Royal guests included the kings of Sweden and Belgium and Denmark’s crown princess. Prince Karim Aga Khan, the spiritual leader of the world’s Ismaili Muslims, and Empress Farah Pahlavi, wife of Iran’s deposed shah, chatted with former French first lady Bernadette Chirac inside the palace.
The last guest to enter according to protocol, Sarkozy, elicited extensive applause and hoots of approval in what was likely the warmest welcome the French leader, whose popularity ratings hover at record lows, has received in a long time.
The most enthusiastic welcome was reserved for the bride and members of the Grimaldi family, one of Europe’s oldest dynasties. Albert’s sisters, Princesses Stephanie and Caroline, both looked fetching in their short taupe dresses, Caroline’s steely blue eyes hidden behind the oversized brim of her hat. Her daughter, Charlotte Casiraghi, was breathtaking in a pink off-the-shoulder cocktail dress by Chanel.
While Charlene _ whose name is now officially written with an accent to give it a more French resonance _ wore a blue ensemble of her own design to Friday’s civil ceremony, she opted for one of her longtime favorite designers, Armani, for Saturday’s wedding gown. The “petites mains” or seamstresses of his haute couture atelier put more than 2,500 hours of work into the dress, a strong-lined, made-to-measure concoction of more than 130 meters (about 140 yards) of different silks, 40,000 Swarovski crystals and 20,000 mother of pearl beads.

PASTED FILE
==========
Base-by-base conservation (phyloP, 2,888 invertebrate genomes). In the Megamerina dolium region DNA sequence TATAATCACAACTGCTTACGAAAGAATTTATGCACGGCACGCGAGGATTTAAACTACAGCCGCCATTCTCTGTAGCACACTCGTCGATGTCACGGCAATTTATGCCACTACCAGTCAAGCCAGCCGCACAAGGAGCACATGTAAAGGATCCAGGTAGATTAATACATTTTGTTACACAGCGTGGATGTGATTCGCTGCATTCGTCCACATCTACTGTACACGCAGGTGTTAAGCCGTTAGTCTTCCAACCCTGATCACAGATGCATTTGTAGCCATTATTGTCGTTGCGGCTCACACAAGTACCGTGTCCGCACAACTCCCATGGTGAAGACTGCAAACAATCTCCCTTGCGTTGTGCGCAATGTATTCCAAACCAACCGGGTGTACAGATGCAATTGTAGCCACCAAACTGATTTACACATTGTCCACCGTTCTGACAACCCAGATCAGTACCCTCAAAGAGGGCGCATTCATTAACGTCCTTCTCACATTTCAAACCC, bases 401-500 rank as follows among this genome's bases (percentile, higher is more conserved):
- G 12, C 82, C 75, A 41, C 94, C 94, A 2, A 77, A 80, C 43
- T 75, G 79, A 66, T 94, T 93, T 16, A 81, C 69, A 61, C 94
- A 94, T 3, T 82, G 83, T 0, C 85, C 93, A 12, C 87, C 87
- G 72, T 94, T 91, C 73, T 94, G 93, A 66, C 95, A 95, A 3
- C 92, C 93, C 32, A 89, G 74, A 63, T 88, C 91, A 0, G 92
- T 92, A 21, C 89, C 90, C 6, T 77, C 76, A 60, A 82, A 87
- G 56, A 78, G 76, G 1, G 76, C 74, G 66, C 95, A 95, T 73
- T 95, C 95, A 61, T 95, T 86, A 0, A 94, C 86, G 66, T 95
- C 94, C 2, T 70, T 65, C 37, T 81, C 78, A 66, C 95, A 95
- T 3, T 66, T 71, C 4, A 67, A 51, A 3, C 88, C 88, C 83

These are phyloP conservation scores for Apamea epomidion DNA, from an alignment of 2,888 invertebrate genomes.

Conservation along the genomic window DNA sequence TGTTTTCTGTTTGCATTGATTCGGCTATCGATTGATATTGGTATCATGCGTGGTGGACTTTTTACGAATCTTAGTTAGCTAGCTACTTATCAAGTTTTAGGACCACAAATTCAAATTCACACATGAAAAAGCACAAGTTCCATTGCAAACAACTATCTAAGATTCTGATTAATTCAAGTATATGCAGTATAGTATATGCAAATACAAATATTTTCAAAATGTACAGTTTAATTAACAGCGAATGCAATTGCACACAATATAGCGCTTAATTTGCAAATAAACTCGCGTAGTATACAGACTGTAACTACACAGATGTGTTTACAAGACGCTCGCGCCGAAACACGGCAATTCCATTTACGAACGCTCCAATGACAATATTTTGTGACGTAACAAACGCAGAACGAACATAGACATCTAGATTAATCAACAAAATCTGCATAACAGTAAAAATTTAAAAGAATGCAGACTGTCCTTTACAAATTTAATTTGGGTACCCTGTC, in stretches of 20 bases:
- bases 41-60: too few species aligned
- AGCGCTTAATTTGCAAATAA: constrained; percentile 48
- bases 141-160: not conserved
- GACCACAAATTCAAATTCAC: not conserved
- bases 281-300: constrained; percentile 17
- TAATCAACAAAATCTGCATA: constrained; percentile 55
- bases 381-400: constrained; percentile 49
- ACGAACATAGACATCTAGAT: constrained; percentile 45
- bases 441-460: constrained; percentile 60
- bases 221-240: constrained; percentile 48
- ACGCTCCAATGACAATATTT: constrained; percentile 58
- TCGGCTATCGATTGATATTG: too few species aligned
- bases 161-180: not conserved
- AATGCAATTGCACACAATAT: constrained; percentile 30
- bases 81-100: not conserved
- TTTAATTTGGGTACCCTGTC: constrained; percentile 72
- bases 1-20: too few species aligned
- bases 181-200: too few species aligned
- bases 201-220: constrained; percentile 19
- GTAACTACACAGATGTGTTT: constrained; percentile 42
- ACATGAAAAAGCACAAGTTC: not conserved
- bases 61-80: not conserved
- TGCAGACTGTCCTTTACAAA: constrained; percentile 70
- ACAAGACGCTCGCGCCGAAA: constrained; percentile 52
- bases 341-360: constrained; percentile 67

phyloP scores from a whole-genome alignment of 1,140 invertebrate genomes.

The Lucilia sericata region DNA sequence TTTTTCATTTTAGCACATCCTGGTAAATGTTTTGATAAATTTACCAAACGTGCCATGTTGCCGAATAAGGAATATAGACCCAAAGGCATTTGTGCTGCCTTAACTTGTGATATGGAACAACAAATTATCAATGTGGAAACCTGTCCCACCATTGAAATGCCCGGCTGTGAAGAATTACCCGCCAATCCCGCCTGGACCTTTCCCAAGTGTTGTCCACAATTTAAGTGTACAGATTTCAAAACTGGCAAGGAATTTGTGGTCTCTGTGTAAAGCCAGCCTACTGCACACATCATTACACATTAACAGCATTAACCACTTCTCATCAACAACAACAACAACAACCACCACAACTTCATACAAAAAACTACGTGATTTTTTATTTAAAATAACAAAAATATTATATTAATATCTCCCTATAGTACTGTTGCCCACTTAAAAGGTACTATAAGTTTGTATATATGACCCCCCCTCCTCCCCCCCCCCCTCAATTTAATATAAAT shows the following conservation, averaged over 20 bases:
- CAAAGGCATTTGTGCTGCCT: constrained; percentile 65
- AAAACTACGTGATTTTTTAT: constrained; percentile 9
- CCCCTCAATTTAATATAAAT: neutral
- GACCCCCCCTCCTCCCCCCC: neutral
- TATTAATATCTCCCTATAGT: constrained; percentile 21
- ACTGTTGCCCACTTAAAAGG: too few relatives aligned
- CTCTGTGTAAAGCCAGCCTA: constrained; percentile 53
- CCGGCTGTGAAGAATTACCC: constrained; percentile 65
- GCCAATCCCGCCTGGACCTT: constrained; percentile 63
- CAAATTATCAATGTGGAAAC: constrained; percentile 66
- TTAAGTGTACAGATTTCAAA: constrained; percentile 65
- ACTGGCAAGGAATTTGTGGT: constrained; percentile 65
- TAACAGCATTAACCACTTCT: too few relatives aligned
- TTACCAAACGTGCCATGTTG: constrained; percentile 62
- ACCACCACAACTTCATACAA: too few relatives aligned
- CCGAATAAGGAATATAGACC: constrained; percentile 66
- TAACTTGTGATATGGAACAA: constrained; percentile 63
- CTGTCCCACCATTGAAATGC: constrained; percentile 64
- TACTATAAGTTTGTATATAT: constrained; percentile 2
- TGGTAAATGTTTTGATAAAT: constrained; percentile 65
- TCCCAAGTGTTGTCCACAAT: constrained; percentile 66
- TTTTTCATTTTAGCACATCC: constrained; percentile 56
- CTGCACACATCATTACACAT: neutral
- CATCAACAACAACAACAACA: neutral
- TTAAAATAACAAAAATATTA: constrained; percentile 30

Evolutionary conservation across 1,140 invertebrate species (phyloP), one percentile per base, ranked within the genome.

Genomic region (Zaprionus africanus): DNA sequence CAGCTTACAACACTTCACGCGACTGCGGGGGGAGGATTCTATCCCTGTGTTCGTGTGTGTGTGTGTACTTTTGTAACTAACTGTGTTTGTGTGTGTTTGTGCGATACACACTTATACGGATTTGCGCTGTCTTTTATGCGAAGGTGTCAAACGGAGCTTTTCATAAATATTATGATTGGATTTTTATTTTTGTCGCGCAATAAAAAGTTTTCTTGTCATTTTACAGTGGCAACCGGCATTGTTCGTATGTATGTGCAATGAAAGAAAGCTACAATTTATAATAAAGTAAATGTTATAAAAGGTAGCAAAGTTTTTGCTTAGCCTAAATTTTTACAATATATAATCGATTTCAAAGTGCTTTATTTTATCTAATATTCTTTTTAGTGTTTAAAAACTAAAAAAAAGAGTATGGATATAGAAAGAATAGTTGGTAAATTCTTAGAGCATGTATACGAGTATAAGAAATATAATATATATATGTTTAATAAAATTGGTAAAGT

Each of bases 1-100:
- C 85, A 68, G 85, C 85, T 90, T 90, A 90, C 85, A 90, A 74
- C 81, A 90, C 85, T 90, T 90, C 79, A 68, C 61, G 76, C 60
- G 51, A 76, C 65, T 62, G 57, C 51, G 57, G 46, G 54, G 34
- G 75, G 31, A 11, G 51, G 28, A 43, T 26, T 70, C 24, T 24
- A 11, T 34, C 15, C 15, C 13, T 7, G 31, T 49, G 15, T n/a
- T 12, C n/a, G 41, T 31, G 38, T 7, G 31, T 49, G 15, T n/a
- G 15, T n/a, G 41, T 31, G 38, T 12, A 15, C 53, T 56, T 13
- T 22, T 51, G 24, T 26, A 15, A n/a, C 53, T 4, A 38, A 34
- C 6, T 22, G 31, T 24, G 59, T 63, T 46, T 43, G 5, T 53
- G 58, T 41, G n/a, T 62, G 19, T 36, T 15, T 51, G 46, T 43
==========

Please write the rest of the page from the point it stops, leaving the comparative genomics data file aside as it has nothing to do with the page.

The 5 meter- (6 yard-) long train _ which dwarfed the demure little train at the summer’s other royal wedding, that of Britain’s Prince William and Kate Middleton _ proved difficult to negotiate. At one point, Charlene got stuck and Albert had to tug at the long silk flourish to free her.
The ceremony, officiated by Monseigneur Bernard Barsi, Archbishop of Monaco, included moving performances by U.S. soprano Renee Fleming and Italian tenor Andrea Bocelli, as well as a tradition “click song” by South Africa’s Pumeza Matshikiza _ a nod to the princess’ roots.
By Mangosuthu Buthelezi
Memories of a long brotherhood tempered in common struggle
- Obama's Afghanistan experts stumped on U.S. death toll, war costs during hearing
- Inside China: Ukraine gets nuke umbrella
- NAPOLITANO: A conspiracy so vast
- North Korean dictator stuns world with uncle's execution
- CHELLANEY: China's game of chicken
- Obama takes 'selfie' at Mandela's funeral service
- Comma on!: Twitter erupts over Obama-Castro 'marriage'
- 80 people publicly executed across North Korea for films, Bibles
- Inside the Ring: China targets Global Hawk drone
- Chinese man fed up with his girlfriend's shopping jumps to his death
Independent voices from the The Washington Times Communities
Consummate traveler Todd DeFeo explores the unique stories that make destinations worth going to.
Covering the world of soccer, including the World Cup, Major League Soccer, D.C. United and the English Premier League and other interesting sporting events.
Born in 1930 in rural Missouri, Charles Vandegriffe, Sr., brings his time and place to the Communities.
Columns from Voices around the World talking about the events, people, politics and social issues that concern us wherever, and whoever, we are.
Extraordinary day at Redskins Park
White House pets gone wild!
Let it snow